At a loss for words: Difficulty with lexical access

March 9, 2016
cherche mots
People with lexical access difficulties have a hard time retrieving the right word in their mind to express a particular idea. Although we hear very little about this disorder, it should not be overlooked, because it can have a serious impact on communication and learning skills.

People with lexical access difficulties often search for words when they speak and make do with imprecise words (thing, thingamajig, whatchamacallit) or related words (shoe instead of boot, table instead of countertop) or even invented words (“letter sleeve” instead of envelope). Such behaviour could be misinterpreted as a sign of a poor vocabulary, since people with lexical access difficulties always use the same simple words when they speak.

When the mind goes blank

We all find ourselves searching for words at one time or another. We call this “having the word on the tip of our tongue.” We may draw a blank at any time, but most often when we are very tired.

Vocabulary under construction

Children may experience this a lot more often, as they are still building their vocabulary and certain concepts are not yet as well-defined in their minds as they are for adults.

If the description above reminds you of your child, we urge you to consult a speech-language pathologist, who will assess your child’s language level through various tests. During the evaluation, the speech-language pathologist will assess, among other things, receptive-expressive vocabulary and hearing in order to determine the cause of the problems observed. If lexical access difficulties are suspected, the specialist will suggest possible solutions or an intervention plan.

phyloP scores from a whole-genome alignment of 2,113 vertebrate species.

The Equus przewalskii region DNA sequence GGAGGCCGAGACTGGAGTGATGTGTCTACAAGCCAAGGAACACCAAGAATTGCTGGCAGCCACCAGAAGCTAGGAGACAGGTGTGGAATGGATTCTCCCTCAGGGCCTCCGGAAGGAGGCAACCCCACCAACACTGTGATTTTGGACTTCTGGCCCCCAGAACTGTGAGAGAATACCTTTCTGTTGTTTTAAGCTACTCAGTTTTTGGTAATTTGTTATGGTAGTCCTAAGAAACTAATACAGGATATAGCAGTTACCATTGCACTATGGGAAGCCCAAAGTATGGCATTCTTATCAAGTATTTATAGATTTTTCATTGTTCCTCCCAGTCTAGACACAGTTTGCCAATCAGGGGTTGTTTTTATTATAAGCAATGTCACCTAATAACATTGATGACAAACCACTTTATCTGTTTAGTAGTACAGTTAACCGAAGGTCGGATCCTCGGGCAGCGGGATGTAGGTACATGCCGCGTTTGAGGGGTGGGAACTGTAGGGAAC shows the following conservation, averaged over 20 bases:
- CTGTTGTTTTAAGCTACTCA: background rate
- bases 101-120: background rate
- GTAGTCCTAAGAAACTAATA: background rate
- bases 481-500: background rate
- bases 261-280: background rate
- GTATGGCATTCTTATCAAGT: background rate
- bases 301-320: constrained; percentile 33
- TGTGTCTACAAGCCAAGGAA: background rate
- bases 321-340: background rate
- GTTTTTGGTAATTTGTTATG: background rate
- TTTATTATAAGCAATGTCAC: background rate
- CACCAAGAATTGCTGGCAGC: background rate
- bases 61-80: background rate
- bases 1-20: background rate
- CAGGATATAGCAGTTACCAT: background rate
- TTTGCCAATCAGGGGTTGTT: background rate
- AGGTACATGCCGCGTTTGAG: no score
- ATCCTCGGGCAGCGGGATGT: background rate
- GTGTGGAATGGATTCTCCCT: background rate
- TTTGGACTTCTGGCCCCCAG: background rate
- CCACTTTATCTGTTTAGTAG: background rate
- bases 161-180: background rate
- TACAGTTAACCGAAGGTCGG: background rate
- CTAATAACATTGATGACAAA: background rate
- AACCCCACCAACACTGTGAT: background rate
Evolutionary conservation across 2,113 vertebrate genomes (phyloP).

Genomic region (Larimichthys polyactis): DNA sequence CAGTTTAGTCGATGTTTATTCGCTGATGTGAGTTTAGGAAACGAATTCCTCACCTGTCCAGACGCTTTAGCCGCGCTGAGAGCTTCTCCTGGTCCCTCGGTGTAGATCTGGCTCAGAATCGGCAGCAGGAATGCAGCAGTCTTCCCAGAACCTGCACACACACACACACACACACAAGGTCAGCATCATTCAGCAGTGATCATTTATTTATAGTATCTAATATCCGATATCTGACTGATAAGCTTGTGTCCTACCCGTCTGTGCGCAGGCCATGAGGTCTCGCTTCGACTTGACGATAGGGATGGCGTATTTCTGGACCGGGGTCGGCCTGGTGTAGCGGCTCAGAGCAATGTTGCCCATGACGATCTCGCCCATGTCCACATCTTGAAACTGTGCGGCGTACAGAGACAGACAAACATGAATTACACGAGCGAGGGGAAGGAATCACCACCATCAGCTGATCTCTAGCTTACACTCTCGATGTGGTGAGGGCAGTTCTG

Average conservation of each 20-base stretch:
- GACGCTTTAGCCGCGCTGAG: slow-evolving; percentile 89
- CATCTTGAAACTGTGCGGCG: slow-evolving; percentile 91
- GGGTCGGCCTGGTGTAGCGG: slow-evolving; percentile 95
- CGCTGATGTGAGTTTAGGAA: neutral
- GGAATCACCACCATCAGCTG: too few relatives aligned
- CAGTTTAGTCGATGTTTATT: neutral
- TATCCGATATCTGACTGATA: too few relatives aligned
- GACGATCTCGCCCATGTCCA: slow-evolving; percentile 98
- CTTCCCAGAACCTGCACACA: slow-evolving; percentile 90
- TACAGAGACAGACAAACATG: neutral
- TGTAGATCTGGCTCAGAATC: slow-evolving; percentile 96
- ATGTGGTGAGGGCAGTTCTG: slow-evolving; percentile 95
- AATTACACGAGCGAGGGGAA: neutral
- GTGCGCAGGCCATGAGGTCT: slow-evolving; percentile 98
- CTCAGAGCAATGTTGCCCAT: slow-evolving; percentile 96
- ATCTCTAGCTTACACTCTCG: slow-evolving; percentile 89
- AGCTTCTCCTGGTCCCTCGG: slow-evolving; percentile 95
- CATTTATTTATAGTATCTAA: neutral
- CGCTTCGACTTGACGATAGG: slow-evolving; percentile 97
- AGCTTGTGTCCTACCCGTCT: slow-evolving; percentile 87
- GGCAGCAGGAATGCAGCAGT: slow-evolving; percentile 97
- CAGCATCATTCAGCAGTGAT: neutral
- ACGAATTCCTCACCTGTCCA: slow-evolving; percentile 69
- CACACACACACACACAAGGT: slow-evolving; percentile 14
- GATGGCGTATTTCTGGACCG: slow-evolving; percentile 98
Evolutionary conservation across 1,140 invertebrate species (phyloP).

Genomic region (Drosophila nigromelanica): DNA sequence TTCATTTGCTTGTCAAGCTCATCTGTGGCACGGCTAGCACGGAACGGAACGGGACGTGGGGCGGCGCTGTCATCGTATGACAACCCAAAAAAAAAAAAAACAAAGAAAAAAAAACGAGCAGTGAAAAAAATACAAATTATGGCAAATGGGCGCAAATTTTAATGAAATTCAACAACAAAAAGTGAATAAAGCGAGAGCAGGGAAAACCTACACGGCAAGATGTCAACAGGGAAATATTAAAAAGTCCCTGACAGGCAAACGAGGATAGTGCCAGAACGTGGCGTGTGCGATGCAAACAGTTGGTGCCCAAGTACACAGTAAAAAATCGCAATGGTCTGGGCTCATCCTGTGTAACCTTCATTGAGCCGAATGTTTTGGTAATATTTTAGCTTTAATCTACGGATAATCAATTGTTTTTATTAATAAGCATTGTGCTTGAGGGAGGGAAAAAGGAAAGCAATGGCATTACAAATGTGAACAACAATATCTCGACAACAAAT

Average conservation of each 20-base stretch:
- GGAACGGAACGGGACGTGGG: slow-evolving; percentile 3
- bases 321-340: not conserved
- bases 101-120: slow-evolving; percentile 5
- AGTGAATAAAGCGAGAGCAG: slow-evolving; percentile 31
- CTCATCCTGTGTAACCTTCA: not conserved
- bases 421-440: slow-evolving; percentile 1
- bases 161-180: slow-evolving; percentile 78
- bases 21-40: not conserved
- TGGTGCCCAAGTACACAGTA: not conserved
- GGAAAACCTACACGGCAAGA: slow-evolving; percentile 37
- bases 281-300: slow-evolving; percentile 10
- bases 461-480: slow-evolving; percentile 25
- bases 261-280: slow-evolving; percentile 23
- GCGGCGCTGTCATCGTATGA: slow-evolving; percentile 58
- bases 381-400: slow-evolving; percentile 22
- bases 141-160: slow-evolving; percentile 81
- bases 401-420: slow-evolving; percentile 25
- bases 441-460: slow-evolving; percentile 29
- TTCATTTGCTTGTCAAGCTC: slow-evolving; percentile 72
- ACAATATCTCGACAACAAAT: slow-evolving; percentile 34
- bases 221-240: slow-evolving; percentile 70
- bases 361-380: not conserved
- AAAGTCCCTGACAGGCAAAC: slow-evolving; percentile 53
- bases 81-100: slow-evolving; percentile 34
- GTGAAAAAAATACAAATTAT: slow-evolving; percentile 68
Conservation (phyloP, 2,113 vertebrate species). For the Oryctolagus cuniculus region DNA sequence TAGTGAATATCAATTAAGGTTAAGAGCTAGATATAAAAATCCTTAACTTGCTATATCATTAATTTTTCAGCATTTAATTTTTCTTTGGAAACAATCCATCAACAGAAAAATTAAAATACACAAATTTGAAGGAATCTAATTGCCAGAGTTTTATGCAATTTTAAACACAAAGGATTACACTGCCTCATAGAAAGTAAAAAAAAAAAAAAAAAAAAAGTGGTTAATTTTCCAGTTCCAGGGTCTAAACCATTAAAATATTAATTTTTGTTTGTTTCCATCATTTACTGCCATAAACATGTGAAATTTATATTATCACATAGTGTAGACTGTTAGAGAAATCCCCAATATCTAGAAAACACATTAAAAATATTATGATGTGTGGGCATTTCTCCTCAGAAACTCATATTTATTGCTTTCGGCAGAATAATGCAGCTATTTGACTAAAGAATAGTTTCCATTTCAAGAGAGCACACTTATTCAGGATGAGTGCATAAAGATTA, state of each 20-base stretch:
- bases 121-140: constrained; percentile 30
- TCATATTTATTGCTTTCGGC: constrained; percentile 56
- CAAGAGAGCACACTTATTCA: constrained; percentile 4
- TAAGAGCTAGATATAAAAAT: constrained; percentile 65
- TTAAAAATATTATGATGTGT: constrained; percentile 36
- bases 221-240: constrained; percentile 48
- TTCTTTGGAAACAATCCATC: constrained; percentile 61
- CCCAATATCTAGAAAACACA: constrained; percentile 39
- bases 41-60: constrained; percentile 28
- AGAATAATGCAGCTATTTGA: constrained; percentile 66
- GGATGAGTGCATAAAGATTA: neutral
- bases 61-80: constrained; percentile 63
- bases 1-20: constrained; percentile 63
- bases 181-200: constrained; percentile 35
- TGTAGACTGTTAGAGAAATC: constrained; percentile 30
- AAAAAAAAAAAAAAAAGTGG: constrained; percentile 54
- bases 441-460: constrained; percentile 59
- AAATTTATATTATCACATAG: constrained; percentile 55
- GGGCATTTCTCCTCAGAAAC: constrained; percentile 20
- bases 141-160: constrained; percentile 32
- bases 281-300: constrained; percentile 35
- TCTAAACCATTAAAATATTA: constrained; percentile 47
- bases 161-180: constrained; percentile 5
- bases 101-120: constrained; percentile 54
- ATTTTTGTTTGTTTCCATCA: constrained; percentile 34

How can I help my child struggling with lexical access difficulties?

  • Resist the temptation to finish his/her sentences: give him/her time to search and retrieve the right word from memory.
  • If he/she can’t find the word, ask him/her to act it out or give you clues to help you find it.
  • If you guess the word, help your child by saying only the word’s first sound or first syllable. Or begin a sentence that your child can complete with the word in question.
  • Have fun and play with your child at sorting objects or images by category (e.g., animals, means of transportation, fruits and vegetables, clothing). Make a game of naming the most words possible from a given category, or take turns at creating riddles.

But above all, remember that your child should have fun communicating! Play with your child and seize every opportunity to teach him/her new words!